Wade and Fitz are cousins as well as best friends. “Primo,” as they refer to each other, not only explains their familial relationship, but also their close friendship. By their own definition, they have always been the family “black sheep,” adding to the bond that has kept them close.
It’s a fact in the cowboy world money is scarce and horses are needed. So the typical practice is to look for some “cheap” horses and make them into good ones.
Wade had come across a grulla mare that was a bronc from the start and as the cow working seasons rolled by it became apparent that might be the reason she had been for sale in the first place. She was as Wade described, “a pretty son of gun to look at” and he stuck with her until she finally became a good cow pony.
However, her shortcoming was what we in the people world would call “a bit bipolar.” She was always a bronc that needed topped off in the mornings but there were also those moments when she’d go from being a handy, get-it-done kind of horse to a lunatic bronc for no apparent reason.
One morning, Wade and Fitz left out to go push some cattle from the low country to the high summer pastures. Fitz was riding along behind Wade when they crossed through a draw and as they broke out on the other side, the mare blew up and went to pitching hard.
Wade easily stayed in the middle of her and with each jump she got ranker and ranker. Fitz was about to ride up and give her a bump to keep her lined out when she made a big jump and stuck both front feet over her bridle reins. The headstall broke at the buckle sending the bit and all back to the saddle cinch and leaving Wade with nothing on her head.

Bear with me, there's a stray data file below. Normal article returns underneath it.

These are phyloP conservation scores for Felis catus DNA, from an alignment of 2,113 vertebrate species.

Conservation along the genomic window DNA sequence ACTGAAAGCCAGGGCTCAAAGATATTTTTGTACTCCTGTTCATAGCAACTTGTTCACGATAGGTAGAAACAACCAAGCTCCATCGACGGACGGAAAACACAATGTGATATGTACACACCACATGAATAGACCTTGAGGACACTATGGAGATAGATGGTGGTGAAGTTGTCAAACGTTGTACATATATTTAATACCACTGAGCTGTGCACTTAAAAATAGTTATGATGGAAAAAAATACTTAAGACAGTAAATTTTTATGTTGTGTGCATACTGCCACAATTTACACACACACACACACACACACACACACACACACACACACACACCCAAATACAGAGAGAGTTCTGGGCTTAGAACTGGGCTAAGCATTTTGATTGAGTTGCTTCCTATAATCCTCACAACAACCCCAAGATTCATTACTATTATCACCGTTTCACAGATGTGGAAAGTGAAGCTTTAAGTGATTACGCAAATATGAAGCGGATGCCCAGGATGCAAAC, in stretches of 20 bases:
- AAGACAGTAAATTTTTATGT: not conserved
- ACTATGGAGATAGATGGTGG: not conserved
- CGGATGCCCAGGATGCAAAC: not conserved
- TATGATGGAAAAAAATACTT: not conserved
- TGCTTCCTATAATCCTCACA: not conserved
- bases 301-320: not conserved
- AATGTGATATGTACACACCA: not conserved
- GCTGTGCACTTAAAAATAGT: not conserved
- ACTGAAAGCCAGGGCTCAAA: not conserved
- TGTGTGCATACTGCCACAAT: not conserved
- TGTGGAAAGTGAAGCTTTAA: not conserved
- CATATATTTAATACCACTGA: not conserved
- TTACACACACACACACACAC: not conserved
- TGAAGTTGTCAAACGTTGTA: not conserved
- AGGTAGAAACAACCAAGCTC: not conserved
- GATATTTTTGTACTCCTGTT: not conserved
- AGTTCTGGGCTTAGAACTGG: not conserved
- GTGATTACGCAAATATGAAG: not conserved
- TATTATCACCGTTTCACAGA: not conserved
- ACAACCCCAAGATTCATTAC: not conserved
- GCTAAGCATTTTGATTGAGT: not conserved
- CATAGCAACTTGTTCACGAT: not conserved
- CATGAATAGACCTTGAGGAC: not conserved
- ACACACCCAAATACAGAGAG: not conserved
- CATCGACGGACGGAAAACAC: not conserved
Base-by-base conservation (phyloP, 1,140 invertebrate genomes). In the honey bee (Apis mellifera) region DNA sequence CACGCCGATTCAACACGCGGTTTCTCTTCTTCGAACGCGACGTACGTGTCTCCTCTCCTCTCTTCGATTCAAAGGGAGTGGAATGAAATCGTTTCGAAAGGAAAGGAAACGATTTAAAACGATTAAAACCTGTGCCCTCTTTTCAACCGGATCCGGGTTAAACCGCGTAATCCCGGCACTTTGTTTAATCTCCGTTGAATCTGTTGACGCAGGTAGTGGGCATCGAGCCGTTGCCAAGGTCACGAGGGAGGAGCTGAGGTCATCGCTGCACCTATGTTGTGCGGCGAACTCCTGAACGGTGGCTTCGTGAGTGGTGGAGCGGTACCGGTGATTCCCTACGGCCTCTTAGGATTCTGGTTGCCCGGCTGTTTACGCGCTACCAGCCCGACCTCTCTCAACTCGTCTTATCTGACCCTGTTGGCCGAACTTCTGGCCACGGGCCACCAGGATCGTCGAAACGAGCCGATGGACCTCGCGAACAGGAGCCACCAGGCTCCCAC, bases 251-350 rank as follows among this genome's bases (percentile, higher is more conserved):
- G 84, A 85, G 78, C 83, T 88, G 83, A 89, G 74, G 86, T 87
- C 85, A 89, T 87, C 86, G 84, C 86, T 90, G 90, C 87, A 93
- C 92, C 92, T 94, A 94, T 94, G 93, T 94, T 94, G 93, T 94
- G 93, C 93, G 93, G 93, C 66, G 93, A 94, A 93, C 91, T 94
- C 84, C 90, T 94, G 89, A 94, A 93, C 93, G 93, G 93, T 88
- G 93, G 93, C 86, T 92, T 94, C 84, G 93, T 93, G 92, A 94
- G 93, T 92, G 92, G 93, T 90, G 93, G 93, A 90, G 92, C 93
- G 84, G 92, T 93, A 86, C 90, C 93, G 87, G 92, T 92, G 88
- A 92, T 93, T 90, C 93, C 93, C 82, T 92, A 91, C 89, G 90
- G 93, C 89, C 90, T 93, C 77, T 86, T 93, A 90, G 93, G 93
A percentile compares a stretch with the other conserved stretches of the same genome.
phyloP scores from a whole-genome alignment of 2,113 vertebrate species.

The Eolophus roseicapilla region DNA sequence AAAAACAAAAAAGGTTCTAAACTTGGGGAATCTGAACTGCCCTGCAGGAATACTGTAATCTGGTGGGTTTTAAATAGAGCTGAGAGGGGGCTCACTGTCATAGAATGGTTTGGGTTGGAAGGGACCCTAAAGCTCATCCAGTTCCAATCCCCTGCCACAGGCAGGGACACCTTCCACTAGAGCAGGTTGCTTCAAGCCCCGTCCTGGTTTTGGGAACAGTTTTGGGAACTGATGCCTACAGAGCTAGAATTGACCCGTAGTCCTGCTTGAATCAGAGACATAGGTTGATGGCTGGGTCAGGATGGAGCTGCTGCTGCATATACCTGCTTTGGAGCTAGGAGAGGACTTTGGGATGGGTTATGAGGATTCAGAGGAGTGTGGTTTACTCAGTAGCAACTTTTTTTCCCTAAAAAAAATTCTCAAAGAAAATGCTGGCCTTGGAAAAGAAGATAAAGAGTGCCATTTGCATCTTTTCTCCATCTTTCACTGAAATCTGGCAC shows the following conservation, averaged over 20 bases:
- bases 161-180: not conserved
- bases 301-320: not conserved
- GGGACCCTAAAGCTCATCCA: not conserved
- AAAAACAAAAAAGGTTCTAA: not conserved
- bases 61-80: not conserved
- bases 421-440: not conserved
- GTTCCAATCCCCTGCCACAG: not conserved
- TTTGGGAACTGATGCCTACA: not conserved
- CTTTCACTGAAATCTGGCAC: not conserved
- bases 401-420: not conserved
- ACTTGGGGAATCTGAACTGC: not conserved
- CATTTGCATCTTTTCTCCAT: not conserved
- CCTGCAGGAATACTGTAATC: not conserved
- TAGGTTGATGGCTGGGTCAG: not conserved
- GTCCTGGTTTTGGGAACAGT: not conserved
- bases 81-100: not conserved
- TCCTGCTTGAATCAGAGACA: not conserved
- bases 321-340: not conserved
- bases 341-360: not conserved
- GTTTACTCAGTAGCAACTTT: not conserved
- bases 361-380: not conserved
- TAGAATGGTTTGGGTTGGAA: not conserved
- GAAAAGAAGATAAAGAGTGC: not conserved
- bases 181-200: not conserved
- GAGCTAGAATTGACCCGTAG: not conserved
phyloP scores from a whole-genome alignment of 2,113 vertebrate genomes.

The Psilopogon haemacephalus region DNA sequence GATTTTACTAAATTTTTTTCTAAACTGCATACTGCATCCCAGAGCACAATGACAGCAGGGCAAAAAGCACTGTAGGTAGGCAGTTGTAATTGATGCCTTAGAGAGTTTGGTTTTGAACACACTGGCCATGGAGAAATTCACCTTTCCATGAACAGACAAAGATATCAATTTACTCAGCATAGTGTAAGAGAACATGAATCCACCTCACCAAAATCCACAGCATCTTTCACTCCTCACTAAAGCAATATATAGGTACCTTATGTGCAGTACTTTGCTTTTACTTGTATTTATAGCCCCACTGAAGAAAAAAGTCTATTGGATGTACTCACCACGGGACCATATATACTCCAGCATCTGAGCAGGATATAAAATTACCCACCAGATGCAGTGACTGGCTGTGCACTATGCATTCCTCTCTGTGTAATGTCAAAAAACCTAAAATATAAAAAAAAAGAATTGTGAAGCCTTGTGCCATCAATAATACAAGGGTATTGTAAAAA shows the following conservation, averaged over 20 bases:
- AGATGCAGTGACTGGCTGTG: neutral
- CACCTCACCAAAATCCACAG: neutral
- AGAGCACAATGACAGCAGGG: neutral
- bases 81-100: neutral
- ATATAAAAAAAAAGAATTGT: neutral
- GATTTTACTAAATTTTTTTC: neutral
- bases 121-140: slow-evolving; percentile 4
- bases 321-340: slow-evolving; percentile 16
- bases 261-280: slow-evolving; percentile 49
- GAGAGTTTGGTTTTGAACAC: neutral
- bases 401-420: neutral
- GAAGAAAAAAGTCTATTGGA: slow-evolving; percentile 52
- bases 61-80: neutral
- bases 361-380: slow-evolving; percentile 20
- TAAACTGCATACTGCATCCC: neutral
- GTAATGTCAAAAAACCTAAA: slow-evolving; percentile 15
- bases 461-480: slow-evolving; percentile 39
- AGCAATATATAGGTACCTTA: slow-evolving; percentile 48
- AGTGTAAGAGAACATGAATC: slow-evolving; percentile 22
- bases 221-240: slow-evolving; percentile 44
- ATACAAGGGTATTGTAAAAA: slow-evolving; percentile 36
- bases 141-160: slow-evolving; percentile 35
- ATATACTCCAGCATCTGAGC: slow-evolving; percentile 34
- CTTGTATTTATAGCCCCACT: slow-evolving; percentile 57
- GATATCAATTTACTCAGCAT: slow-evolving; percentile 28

Fitz knew this mare could run like the wind and became concerned that he wasn’t mounted good enough to catch her if she actually took off. Fitz hollered at Wade to “get off.” Wade responded by stepping off but when he did, the mare was on her way down from a high jump and it sucked him right under her. She was bucking and landing on top of Wade for several jumps.
Fitz rode in and hit her with his horse which untracked her and she took off in a dead run. Wade hollered, “Go catch that hell-bitch.” So Fitz lined out on her knowing she could run way faster than his horse. So he cut her off to the left, let her go away from him and then ran parallel until he could get her angled to cut her off again.
He was packing a 50-foot rope and met her on the angle. He was 15 feet from her when he closed in swinging a loop. She caught another gear. Fitz caught her at 20 feet and was already way behind when she grabbed yet another gear. Fitz and his horse, Yeller, were flat out running and as a result, he missed his dally. Fitz knew that if he had been tied off she would have never gotten away. But as he put it, “she smoked us.”
She ran down a fence line that cornered at a gate. The top wires on the barbed-wire gate were broken courtesy of the frequent elk crossings. Still dragging Fitz’s rope, she ran at top speed through that gate like it was standing open. She stuck both front legs through the two bottom wires, tripped and fell head first with all that momentum driving her into the ground.
It broke her neck. Mercifully, it was instant. But Fitz’s heart was broken as he watched it happen. All he could think was, “if I just would have been tied off.”
He rode back to tell Wade the bad news. With a frog in is voice, he told him, “Wade, I killed your mare.” But in the nature of kindred spirits, Wade looked at Fitz and said, “Good, it’ll save me from having to ride her to death today.”
Every now and then Wade will mention the grulla. “I miss that mare but I don’t miss topping her out in the spring.” And Fitz, well he knows things just happen no matter how hard you try to make them go a different way. But he will never stop thinking, “if I’d just tied off that day.”
Julie can be reached for comment at firstname.lastname@example.org.